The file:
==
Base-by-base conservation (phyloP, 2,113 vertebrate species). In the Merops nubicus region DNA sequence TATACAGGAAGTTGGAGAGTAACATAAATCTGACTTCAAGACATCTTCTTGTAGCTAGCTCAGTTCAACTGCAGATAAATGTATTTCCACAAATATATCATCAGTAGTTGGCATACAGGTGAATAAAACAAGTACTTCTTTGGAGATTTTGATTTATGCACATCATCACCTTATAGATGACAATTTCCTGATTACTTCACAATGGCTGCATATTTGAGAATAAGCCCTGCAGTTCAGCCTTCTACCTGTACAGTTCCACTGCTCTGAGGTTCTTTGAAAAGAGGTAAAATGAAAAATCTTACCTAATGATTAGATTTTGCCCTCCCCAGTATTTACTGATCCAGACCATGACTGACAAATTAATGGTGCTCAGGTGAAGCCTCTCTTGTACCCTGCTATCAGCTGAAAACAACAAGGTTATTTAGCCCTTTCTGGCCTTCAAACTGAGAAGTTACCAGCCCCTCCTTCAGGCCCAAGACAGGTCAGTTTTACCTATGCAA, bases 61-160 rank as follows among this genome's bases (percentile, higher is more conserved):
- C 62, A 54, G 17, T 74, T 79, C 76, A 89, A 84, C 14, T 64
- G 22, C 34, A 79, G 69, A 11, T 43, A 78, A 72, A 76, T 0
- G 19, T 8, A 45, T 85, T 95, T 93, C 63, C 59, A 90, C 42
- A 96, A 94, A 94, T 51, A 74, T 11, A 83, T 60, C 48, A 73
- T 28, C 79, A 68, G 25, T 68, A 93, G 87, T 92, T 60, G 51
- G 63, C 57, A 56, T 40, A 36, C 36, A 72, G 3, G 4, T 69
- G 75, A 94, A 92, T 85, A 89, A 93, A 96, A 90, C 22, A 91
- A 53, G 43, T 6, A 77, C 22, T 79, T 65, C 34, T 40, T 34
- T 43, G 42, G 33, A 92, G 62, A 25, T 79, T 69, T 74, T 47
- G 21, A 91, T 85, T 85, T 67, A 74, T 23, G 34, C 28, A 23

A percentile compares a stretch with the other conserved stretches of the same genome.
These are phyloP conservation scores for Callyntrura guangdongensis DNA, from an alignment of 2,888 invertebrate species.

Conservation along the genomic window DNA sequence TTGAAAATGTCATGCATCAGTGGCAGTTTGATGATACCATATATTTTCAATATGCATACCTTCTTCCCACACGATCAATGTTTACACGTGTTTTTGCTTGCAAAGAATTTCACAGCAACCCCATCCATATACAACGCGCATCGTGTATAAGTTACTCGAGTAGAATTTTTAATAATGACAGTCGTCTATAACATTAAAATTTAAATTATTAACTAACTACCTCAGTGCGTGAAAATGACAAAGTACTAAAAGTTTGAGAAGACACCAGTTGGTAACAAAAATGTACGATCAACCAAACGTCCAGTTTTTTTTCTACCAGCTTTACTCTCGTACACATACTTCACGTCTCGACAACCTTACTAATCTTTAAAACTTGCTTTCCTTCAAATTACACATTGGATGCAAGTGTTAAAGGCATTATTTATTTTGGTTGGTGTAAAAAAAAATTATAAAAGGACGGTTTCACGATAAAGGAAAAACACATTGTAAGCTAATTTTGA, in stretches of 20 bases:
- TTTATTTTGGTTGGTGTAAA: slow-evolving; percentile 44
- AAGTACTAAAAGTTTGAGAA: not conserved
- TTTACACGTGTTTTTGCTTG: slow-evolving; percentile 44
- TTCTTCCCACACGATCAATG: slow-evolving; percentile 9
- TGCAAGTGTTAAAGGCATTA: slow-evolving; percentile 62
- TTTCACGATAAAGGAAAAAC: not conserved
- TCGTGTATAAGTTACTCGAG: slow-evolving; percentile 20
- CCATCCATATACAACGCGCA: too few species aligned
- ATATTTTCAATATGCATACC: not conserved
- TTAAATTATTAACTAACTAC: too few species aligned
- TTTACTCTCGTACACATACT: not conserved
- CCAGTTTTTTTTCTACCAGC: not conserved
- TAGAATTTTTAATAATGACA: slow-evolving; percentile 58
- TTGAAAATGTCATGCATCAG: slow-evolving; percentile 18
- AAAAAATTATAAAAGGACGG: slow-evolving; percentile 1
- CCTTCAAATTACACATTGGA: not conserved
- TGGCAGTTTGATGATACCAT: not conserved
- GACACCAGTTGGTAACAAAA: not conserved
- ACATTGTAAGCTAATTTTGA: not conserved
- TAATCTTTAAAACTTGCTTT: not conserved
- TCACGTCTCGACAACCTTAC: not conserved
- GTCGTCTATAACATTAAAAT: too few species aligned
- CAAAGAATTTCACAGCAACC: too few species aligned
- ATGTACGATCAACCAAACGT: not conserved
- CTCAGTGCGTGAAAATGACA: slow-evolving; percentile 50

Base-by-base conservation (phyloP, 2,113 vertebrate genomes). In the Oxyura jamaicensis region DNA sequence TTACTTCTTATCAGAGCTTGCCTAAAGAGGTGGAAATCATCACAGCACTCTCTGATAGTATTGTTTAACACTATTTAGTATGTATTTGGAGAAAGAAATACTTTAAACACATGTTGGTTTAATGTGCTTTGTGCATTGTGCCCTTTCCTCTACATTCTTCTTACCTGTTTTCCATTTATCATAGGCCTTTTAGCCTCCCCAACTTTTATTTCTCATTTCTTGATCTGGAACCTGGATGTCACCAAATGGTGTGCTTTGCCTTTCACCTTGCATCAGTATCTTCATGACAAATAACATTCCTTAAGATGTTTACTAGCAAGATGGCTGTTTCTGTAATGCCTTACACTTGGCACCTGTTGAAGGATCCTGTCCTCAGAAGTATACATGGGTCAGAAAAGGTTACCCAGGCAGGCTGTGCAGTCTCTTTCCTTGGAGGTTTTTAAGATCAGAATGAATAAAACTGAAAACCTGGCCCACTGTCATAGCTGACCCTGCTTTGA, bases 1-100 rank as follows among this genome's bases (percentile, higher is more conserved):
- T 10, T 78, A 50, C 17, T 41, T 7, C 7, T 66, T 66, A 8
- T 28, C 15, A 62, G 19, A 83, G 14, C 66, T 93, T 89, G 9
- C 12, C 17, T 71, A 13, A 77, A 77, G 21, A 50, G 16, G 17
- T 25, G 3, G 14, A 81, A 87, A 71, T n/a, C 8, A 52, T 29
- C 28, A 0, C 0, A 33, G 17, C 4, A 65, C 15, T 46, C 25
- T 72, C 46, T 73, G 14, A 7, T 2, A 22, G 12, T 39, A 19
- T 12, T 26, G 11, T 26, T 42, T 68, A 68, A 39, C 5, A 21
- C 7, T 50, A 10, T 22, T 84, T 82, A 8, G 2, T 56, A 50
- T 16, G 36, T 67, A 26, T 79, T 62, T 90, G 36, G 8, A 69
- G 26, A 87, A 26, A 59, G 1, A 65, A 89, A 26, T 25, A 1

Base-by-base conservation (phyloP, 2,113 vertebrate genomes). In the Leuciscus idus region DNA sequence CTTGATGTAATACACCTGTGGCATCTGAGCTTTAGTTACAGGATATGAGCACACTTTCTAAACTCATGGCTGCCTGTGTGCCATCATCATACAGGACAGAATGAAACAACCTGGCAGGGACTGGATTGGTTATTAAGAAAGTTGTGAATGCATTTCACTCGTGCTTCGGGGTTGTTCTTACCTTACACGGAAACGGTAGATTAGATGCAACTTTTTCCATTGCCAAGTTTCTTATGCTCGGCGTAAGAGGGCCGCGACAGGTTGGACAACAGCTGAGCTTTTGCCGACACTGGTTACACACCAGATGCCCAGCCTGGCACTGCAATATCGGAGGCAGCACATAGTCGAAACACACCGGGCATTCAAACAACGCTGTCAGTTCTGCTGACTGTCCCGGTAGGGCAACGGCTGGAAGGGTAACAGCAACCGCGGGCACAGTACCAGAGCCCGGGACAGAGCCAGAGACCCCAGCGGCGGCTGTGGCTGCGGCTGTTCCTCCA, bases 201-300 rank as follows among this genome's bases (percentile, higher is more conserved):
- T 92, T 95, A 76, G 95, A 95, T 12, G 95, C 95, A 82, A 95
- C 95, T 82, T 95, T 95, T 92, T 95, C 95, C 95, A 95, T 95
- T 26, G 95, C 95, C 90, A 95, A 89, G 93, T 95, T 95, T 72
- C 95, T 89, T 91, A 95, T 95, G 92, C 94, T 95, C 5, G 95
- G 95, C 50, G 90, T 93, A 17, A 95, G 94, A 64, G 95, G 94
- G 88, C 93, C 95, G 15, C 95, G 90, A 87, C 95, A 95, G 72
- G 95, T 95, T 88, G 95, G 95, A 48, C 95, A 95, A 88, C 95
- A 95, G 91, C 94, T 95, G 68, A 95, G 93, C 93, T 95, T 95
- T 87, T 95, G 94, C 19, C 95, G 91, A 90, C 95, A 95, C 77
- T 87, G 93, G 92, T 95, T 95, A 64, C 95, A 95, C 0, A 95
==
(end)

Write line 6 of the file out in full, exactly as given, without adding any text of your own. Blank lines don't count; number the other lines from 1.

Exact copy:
- T 28, C 79, A 68, G 25, T 68, A 93, G 87, T 92, T 60, G 51